Consumers in the dark over imminent tax hike
The standard rate of insurance premium tax (IPT) will go up from 6% to 9.5% from November, but a survey found that 42% of Brits had never heard of the measure, which was announced during the summer Budget.
Although IPT is levied on insurance companies, the worry is the tax rise will be passed onto consumers through higher premiums.
Worryingly, more than half – 53% – of people aged 16-24 had not heard of the IPT rise even though young drivers who pay higher premiums are expected to be hit hardest by the tax increase.
Some are expected to see their car insurance bills rise by £50 or more a year, according to the study by UNA, the organisation owned by 12 of the UK’s largest regional insurance brokers.
Experts have warned that the IPT hike could push up the number of uninsured drivers on Britain’s roads.
The insurance sector previously estimated the IPT increase would also add between £10 to £12 to the average buildings and contents policy.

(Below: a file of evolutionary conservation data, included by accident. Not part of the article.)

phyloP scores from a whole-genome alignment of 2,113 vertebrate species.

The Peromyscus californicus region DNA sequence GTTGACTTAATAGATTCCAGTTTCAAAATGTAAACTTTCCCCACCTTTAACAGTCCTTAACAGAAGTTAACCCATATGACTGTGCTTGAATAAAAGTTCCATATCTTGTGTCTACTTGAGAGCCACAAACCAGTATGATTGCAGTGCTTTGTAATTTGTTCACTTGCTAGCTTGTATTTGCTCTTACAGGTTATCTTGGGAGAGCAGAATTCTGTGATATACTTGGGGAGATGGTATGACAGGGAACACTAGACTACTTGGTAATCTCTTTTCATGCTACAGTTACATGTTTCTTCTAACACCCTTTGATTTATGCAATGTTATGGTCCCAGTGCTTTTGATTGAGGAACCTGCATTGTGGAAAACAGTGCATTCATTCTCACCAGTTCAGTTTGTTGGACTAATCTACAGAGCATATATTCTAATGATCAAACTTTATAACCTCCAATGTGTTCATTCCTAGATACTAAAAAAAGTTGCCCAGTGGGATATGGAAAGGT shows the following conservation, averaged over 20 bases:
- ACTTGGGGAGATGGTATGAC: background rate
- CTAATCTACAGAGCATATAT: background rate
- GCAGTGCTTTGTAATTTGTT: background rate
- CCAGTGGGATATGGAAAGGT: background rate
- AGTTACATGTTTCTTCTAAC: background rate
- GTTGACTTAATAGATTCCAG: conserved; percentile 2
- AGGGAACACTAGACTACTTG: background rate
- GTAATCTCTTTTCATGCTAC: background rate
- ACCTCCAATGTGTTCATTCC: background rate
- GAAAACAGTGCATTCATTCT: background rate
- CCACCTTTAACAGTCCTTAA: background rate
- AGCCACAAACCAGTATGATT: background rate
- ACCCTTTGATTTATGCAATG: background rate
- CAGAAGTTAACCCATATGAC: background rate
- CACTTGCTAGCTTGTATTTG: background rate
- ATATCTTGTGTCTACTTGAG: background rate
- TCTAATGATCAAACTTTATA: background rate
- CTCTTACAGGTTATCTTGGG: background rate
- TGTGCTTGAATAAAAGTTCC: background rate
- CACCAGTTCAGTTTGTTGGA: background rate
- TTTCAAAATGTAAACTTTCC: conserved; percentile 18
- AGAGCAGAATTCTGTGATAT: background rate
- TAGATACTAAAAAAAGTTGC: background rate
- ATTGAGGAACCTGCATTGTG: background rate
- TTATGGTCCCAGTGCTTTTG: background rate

A quarter of consumers (25%) in London claim they are already buying less protection as a result of the IPT rise, the study found.
Tim Ryan, UNA executive chairman, said: “The primary concern with the insurance premium tax rise is that it will now cause a number of consumers to forgo buying insurance, which increases their personal risks, and in the case of motor insurance could mean a rise in illegal drivers. It is certainly a concern that young people remain completely unaware of what’s coming next month. Therefore, these are very worrying statistics.”